Even though Lvov’s Paganland was formed as early as 1997, their April release Fatherland is only their second album. This is worth noting because Fatherland indeed sounds like you would expect a Ukrainian black/folk metal album from the late nineties to sound like: a dedication to atmosphere over brutality, omnipresent keyboards and patriotic lyrics throw us back to the early days of legends such as Nokturnal Mortum. It is, however, by no means a bad thing that Fatherland is an aural time capsule. Quite to the contrary: over the past years, Slavonic metal bands have been dedicating themselves to daring experiments – Kamaedzitca made a house album, Nokturnal Mortum covered The Moody Blues, and Drudkh recorded a post-rock album with renowned Alcest frontwoman Neige. So listening to a band that plays a glorious, keyboard-laden and slightly cheesy blend of black and folk feels like coming home and cracking open a can of your favourite regular beer (see header image), refined tastes be damned. Said analogy does not come without its own implications, as this type of music is best enjoyed with a crisp beer that will wash away any petty blemishes. Perfectly on-key vocals? Who needs ’em… In summation, Fatherland is a highly enjoyable throwback to the uncomplicated melodies of ’90s Slavonic black/folk metal. Moreover, it is an excellent gateway for those who wish to learn how to appreciate said style. Paganland‘s music is charmingly rough-around-the-edges and not intended for decerebrated dick-riders whose weakened immune systems cannot handle a healthy dose of patriotism and cheese. |Degtyarov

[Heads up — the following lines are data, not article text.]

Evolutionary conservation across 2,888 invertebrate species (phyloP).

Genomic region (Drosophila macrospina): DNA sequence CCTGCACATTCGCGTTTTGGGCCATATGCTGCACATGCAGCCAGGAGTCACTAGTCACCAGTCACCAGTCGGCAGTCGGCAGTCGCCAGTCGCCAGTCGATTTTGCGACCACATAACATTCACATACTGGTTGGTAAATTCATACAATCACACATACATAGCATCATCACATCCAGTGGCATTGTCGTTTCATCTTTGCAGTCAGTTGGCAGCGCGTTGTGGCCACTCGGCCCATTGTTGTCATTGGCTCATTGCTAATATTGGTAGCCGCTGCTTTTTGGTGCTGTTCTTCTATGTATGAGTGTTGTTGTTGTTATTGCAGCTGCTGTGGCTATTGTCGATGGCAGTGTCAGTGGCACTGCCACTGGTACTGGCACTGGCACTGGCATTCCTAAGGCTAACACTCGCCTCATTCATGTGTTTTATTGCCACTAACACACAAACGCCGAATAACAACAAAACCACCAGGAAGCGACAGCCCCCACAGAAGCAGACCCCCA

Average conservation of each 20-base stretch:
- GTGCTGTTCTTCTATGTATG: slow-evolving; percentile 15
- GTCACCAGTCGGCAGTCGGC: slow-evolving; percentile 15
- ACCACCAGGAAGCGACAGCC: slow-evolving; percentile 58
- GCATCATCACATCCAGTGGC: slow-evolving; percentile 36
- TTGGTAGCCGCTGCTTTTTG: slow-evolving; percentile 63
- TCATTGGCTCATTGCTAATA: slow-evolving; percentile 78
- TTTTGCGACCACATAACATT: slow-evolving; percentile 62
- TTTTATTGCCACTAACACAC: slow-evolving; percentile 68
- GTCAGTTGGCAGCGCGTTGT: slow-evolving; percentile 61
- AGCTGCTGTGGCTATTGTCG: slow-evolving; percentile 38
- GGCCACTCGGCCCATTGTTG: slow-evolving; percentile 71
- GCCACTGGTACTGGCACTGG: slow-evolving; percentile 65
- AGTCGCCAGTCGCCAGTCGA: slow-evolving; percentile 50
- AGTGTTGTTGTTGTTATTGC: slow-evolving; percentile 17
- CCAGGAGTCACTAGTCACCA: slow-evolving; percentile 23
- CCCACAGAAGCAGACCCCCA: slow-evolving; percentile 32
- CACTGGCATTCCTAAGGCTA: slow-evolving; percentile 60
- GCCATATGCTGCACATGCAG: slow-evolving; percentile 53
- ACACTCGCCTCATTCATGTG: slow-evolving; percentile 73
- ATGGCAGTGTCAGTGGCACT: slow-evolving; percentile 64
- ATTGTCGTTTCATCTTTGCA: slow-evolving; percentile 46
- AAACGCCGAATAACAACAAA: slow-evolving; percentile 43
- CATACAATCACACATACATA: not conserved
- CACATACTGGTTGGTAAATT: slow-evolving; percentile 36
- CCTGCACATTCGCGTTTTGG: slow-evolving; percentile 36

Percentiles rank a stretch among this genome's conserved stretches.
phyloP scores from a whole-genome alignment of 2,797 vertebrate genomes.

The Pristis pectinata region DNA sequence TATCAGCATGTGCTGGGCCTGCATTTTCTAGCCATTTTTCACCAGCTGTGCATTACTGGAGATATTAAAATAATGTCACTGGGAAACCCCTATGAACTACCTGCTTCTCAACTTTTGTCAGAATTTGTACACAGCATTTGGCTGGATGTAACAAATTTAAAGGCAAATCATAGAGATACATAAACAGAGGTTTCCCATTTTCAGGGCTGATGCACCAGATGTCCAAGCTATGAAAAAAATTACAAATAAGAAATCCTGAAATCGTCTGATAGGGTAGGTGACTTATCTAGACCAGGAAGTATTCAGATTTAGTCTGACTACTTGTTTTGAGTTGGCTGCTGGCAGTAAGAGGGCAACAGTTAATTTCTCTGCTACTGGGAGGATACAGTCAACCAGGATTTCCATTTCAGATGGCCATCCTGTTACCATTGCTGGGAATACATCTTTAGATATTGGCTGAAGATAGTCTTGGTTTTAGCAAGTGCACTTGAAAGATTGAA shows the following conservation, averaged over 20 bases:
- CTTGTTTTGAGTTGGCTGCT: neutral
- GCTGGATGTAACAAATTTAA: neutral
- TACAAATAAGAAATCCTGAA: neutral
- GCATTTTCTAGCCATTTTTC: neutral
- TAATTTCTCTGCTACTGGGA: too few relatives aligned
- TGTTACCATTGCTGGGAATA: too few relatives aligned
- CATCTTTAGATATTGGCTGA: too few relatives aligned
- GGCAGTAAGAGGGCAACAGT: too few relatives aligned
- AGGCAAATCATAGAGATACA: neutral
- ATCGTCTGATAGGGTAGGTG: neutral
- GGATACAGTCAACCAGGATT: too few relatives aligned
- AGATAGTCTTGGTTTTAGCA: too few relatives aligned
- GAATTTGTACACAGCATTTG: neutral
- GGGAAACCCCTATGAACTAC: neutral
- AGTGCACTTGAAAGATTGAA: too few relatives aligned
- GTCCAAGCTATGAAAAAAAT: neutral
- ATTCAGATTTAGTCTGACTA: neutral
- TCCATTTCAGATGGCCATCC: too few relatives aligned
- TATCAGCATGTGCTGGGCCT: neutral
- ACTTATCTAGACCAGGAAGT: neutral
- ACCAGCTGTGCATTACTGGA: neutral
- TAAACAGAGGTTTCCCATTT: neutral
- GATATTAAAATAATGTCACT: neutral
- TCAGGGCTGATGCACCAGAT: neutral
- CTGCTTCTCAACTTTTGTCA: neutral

Buy the CD

Zhaoze沉醉不知处 (Intoxicatingly lost) | China, 2015

Intoxicatingly Lost cover

Ahh, Zhaoze. This hugely underrated Chinese formation always delivers. Not necessarily because they keep outdoing themselves (1911 still stands as their best release), but for the reason of expanding their musical scope with each release. They consistently enrich their repertoire with novel influences and provide fresh perspectives on their already enticing base formula of post-rock and Chinese traditional music. Whereas the afore-mentioned chef-d’oeuvre 1911 sought to interweave these two elements to a meticulous degree, their 2015 single Intoxicatingly lost rather presents them in a more dichotomised fashion. Initially, the composition follows a cadence akin to post-rock (though enriched with the legendary guqin instrument). Then, exactly halfway into the 12-minute song, the traditional side of Zhaoze emerges in full splendour as the drums and bass now also pulsate in honour of the literally mythical musical legacy of the Middle Kingdom. It is a marvellous transformation that helps display the wealth of Zhaoze‘s sound in a single track. If you are guilty of the heinous crime of having ignored this band so far, then Intoxicatingly lost offers a formidable introduction to Zhaoze’s world; no doubt it will reel you in. |Degtyarov


Note: Paganland promo provided by Svarga

About degtyarov (133 Articles)
Molotov cocktail in the face of music whorenalism.